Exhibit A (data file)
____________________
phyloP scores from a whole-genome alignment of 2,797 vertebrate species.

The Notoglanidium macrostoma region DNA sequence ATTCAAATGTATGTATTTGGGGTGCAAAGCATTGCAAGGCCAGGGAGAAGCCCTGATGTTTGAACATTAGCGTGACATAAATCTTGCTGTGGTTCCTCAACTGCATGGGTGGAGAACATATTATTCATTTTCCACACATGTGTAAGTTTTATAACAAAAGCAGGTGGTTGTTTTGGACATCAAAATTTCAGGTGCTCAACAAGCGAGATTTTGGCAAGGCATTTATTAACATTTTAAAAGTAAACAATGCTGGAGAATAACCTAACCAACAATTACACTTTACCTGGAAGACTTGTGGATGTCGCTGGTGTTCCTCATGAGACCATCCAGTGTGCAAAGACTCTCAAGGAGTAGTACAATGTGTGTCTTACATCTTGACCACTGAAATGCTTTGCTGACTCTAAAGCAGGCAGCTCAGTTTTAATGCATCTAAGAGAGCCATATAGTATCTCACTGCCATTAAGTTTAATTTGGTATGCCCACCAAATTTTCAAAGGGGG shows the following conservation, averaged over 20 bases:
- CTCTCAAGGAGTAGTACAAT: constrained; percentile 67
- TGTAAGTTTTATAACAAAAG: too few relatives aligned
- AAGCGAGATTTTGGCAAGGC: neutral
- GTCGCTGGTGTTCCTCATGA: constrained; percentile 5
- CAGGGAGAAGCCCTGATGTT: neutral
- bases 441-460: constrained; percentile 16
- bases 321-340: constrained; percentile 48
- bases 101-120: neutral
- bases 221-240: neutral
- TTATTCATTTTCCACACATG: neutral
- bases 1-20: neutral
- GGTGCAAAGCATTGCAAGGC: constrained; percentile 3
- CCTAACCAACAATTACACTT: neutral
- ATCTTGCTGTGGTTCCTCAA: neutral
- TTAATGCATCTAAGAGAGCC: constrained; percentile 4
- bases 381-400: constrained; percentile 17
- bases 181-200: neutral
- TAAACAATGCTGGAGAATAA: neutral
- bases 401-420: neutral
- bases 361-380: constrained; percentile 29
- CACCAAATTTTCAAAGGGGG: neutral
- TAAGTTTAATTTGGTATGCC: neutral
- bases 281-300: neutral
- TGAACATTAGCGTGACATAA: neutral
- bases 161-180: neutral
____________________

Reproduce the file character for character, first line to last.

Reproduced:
phyloP scores from a whole-genome alignment of 2,797 vertebrate species.

The Notoglanidium macrostoma region DNA sequence ATTCAAATGTATGTATTTGGGGTGCAAAGCATTGCAAGGCCAGGGAGAAGCCCTGATGTTTGAACATTAGCGTGACATAAATCTTGCTGTGGTTCCTCAACTGCATGGGTGGAGAACATATTATTCATTTTCCACACATGTGTAAGTTTTATAACAAAAGCAGGTGGTTGTTTTGGACATCAAAATTTCAGGTGCTCAACAAGCGAGATTTTGGCAAGGCATTTATTAACATTTTAAAAGTAAACAATGCTGGAGAATAACCTAACCAACAATTACACTTTACCTGGAAGACTTGTGGATGTCGCTGGTGTTCCTCATGAGACCATCCAGTGTGCAAAGACTCTCAAGGAGTAGTACAATGTGTGTCTTACATCTTGACCACTGAAATGCTTTGCTGACTCTAAAGCAGGCAGCTCAGTTTTAATGCATCTAAGAGAGCCATATAGTATCTCACTGCCATTAAGTTTAATTTGGTATGCCCACCAAATTTTCAAAGGGGG shows the following conservation, averaged over 20 bases:
- CTCTCAAGGAGTAGTACAAT: constrained; percentile 67
- TGTAAGTTTTATAACAAAAG: too few relatives aligned
- AAGCGAGATTTTGGCAAGGC: neutral
- GTCGCTGGTGTTCCTCATGA: constrained; percentile 5
- CAGGGAGAAGCCCTGATGTT: neutral
- bases 441-460: constrained; percentile 16
- bases 321-340: constrained; percentile 48
- bases 101-120: neutral
- bases 221-240: neutral
- TTATTCATTTTCCACACATG: neutral
- bases 1-20: neutral
- GGTGCAAAGCATTGCAAGGC: constrained; percentile 3
- CCTAACCAACAATTACACTT: neutral
- ATCTTGCTGTGGTTCCTCAA: neutral
- TTAATGCATCTAAGAGAGCC: constrained; percentile 4
- bases 381-400: constrained; percentile 17
- bases 181-200: neutral
- TAAACAATGCTGGAGAATAA: neutral
- bases 401-420: neutral
- bases 361-380: constrained; percentile 29
- CACCAAATTTTCAAAGGGGG: neutral
- TAAGTTTAATTTGGTATGCC: neutral
- bases 281-300: neutral
- TGAACATTAGCGTGACATAA: neutral
- bases 161-180: neutral